Miller would be a nice pickup for a team looking to add talent for a postseason push. But it’s clear he’s no longer a fit in Denver, no matter how dire the situation has become at the point guard position given the latest season-ending injury.
It was the question everybody asked about 30 seconds after they heard Russell Westbrook had been traded to the Houston Rockets for Chris Paul (after the initial shock of the deal wore off):
Do Westbrook and Harden, two of the most ball-dominant, isolation heavy players in the NBA, actually fit together?
Harden says yes. Of course, what else is he going to say, but he was earnest about it in comments to Jonathan Feigen of the Houston Chronicle at the Adidas and James Harden ProCamp event last Friday.
“When you have talent like that, it works itself out. You communicate. You go out there and compete possession by possession. You figure things out. Throughout the course of the season, you figure things out. That’s just what it is. When you have talent, you have guys with IQ, you have guys willing to sacrifice, it always works itself out.”…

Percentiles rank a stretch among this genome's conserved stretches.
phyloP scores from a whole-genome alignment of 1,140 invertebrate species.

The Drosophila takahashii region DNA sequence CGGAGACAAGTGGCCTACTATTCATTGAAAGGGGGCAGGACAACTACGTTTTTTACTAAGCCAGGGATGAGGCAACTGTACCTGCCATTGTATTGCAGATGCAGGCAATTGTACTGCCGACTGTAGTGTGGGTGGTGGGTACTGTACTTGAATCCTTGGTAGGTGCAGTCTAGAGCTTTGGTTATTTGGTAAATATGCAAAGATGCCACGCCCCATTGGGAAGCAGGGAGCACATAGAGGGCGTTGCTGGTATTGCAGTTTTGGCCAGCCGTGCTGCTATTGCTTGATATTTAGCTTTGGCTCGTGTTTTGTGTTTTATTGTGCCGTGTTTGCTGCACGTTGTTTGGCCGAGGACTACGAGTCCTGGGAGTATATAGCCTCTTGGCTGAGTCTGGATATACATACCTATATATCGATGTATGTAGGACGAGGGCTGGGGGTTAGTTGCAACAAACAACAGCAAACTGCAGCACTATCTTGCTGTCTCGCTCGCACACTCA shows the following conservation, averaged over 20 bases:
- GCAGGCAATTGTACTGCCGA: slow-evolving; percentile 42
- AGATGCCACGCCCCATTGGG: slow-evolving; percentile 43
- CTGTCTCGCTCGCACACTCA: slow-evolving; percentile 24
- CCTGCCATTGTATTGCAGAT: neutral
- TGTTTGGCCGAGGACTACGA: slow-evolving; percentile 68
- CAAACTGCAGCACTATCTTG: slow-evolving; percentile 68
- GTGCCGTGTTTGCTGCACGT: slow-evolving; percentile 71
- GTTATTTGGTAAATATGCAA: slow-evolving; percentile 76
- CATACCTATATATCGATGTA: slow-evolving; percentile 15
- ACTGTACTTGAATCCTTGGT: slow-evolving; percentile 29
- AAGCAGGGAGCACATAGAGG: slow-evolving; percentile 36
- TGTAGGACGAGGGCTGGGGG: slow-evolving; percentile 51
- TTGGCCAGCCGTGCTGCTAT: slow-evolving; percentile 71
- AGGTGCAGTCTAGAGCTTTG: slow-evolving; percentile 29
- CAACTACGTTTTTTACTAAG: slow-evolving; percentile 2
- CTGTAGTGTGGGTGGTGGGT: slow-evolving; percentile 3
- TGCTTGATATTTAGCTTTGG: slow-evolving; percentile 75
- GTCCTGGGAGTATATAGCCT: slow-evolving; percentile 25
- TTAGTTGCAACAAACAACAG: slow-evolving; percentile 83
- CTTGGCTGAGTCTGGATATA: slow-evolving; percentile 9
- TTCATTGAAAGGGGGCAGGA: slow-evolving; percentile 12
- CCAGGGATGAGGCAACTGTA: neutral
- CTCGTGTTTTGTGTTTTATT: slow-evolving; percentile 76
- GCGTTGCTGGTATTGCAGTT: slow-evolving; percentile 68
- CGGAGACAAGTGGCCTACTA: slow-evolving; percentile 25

“It works,” Harden said. “It’s that trust factor. I trust him; he trusts me. And with the group that we already have and the things we already accomplished, it should be an easy transition for him to be incorporated right in and things are going to go.”
That is essentially is what Mike D’Antoni said, and what Rockets GM Daryl Morey is betting on.
Will Westbrook, and to a lesser degree Harden, be willing to make sacrifices and adjust their games? It is the question that will define the Rockets’ season.
My prediction: The duo works it out on offense and becomes one of the hardest teams to stop in the NBA. They will work it out. However, having to play Harden and Westbrook together on defense for extended stretches will cost Houston in the playoffs earlier than they planned.